Storage units can be a lifesaver if you’re moving homes or office spaces and just don’t have enough space to fit everything in. Storing items also gives you much more time to organise your property gradually, without having to constantly dodge around boxes and furniture that don’t have a home just yet.
Self-storage could also be an option if you want to store items long term – for example, if you’re house clearing for a deceased relative but don’t want to throw everything away, or if you have a business with stock that you need to store somewhere out of the way of your home.
While hiring a storage locker is an excellent idea, there are certain things that you shouldn’t store as they could become damaged or might even be dangerous if you leave them unattended.
What You Shouldn’t Put Into Storage
● Combustible/Flammable Materials
Paint, oils, petrol, or solvents are all combustible materials. It’s not advisable to keep them for long periods of time anywhere as certain liquids do change chemically over time, making them more of a danger. Keep any of these away from storage units unless you plan to only have them there for a few days. Long-term storage for these items isn’t an option.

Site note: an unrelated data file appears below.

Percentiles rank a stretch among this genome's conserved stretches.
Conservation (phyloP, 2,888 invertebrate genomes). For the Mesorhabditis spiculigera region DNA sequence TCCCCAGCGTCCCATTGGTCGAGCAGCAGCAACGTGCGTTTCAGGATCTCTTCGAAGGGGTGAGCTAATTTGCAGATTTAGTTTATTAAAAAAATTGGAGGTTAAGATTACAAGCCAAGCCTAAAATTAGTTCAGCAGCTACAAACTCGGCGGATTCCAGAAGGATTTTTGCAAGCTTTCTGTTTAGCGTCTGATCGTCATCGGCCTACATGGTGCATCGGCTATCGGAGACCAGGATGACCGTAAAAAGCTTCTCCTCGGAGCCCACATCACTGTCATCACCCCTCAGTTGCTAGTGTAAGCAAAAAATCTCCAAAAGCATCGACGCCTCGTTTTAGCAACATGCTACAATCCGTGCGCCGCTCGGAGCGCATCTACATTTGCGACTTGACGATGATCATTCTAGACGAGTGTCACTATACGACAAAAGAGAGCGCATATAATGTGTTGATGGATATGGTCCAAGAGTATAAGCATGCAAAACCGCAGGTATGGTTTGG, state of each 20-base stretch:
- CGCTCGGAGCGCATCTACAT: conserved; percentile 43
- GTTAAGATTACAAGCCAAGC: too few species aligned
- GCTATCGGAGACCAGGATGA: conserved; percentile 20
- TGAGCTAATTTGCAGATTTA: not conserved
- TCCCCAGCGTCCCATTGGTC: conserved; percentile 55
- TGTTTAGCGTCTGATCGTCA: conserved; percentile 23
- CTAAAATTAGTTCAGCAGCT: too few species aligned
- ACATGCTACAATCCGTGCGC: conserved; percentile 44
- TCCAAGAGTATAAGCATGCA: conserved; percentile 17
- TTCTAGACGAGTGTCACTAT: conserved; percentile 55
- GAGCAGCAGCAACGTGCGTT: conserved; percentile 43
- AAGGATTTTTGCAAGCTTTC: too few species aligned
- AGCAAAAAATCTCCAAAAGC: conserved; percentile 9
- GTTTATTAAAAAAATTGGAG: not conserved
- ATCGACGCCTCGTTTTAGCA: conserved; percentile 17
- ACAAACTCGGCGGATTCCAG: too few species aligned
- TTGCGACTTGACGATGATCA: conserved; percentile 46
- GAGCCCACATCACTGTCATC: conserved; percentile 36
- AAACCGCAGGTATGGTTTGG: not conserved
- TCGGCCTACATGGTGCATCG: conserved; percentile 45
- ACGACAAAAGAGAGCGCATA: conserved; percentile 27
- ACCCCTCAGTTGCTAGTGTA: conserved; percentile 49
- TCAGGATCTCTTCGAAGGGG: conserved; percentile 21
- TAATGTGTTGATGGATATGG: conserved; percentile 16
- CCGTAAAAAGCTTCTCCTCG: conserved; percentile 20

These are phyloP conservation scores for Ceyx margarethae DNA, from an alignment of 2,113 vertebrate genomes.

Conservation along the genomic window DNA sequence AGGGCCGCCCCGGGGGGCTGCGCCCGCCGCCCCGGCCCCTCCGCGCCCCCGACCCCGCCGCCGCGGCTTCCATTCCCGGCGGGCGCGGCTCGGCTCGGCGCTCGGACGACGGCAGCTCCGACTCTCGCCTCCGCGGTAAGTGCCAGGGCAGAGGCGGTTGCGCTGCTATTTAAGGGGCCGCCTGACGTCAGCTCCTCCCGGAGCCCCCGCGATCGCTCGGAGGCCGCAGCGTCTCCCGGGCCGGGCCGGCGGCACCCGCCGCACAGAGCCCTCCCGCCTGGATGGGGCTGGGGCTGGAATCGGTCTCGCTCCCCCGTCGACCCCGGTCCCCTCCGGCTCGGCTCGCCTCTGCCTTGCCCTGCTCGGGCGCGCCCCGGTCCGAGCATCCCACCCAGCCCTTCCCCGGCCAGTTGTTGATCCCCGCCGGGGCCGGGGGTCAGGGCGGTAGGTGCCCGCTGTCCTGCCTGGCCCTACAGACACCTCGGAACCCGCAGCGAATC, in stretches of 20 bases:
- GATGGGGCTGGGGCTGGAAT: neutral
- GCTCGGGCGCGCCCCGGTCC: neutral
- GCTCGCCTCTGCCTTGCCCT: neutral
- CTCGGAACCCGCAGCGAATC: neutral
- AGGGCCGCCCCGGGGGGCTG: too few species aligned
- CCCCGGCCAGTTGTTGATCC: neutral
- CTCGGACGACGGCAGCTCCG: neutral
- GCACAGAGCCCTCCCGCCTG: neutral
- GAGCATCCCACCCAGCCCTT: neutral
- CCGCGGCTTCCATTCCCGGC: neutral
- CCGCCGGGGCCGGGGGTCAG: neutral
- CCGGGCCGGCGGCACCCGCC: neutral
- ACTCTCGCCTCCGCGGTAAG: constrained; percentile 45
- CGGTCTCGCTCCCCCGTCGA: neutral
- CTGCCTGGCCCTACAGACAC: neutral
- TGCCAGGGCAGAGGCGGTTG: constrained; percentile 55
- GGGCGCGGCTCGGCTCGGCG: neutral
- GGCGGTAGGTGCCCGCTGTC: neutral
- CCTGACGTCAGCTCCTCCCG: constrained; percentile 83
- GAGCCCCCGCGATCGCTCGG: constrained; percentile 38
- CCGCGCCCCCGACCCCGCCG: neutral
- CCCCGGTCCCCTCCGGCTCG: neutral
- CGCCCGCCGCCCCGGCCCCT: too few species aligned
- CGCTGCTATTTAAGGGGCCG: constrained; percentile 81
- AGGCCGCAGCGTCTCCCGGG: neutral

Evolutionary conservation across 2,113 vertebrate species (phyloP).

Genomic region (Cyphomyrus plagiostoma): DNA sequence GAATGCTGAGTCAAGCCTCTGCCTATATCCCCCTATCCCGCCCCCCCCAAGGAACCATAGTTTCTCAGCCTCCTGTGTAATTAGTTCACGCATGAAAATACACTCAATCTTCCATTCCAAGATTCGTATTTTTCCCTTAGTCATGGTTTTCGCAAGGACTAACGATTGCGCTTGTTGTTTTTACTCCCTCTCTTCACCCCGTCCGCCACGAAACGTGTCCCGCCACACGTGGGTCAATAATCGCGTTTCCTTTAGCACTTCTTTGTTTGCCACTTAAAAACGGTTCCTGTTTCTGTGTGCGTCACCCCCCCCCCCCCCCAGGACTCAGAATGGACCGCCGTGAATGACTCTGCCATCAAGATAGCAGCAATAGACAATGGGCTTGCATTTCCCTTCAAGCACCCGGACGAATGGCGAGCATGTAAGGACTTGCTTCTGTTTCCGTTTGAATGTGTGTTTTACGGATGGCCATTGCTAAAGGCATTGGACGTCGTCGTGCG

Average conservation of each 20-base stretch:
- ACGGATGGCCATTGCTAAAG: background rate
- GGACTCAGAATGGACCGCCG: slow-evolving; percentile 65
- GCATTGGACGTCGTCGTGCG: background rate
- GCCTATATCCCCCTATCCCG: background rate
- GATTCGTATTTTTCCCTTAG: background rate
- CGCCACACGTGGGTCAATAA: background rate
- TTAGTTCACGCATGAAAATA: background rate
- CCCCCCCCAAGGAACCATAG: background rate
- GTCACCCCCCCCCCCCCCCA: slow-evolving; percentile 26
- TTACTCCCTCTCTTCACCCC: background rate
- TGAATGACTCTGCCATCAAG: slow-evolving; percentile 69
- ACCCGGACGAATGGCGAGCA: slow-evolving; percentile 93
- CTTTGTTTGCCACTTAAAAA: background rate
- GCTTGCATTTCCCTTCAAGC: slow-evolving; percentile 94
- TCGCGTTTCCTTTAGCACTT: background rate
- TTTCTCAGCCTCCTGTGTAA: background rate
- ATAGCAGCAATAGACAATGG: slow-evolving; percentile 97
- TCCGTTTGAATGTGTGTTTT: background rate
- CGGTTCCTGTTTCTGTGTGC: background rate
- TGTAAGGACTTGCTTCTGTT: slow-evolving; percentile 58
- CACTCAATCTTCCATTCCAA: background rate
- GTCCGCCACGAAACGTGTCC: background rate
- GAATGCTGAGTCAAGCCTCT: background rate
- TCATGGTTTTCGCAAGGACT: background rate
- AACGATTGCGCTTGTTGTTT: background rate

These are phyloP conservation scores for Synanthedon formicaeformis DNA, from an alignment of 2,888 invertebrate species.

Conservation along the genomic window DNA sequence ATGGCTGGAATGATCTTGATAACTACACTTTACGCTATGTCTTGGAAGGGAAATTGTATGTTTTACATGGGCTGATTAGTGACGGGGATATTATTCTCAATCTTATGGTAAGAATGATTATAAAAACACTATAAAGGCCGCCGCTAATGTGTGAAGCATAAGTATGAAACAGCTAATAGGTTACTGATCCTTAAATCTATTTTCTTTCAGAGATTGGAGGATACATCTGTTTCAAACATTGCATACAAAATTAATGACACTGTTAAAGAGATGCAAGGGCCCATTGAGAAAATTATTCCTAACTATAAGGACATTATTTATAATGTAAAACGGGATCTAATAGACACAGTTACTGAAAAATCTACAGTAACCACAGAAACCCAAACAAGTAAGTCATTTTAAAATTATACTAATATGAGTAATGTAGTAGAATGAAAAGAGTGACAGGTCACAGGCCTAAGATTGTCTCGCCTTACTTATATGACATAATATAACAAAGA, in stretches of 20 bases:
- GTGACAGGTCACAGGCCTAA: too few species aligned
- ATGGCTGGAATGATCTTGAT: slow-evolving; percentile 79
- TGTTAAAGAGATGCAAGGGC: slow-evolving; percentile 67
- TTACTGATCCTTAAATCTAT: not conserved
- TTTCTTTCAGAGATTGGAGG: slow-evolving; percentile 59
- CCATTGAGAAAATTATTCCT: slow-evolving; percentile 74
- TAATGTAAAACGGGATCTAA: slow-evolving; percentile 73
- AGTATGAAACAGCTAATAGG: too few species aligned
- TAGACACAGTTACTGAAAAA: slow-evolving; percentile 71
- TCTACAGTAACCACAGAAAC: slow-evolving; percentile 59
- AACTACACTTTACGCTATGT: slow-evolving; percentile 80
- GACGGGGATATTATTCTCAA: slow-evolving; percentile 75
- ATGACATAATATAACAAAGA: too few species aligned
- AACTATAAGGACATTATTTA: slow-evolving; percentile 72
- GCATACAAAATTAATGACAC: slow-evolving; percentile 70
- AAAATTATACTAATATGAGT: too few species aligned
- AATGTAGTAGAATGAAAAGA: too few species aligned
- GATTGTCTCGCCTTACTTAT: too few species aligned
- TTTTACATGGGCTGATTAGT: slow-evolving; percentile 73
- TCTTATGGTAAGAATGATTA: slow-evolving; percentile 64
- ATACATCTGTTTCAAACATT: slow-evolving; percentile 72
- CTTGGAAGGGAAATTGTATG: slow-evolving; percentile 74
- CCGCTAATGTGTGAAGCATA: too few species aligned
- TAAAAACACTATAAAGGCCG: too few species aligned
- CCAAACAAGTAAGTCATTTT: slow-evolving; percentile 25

● Money or Valuables
Although storage units are safe and securely locked, you never know what could happen if you don’t have immediate access and control over your valuables. You store items at your own risk – so don’t take that risk at all if you don’t have to. An ideal solution is to purchase a safe for your home. Your valuables should be the first things that move with you.
● Food & Drink
Food and drink, especially if it’s freshly packed (not canned) will go off pretty quickly, leaving you with a mouldy mess to come back to. Food and drink can also attract pests like flies or rats. The rats will cause damage to any furniture left in your storage unit and you might find chewed holes in any wood.
● Firearms or Explosives
Firearms need to be licensed and kept in a secure cabinet which means that you cannot legally store working firearms in a storage unit.
Legally, storage units cannot store toxic waste, dangerous chemicals, or other hazardous materials. It’s also not advisable to store any smaller household cleaning bottles, such as bleach, for long periods. Not only are they a fire hazard, but if you forget about them and then try to use them years later, they can have harmful effects due to chemical changes or imbalances caused by the environment.
Storage units often don’t have any light or access to the outside air. You’re also not likely to visit your unit daily to water the plants. With the absence of water and sunlight, your plants will die pretty quickly, so make sure you find a place for them at your new property.
● Animals or People
Last but not least, animals and people should NOT be left in storage units. Believe it or not, this fact does need spelling out to some people. It’s been known for people to use self-storage as a temporary office space or dog kennel.
Remember that, once locked, storage units have no access to light or fresh air and your dogs and cats certainly won’t appreciate being shut-in. Inanimate objects only, please!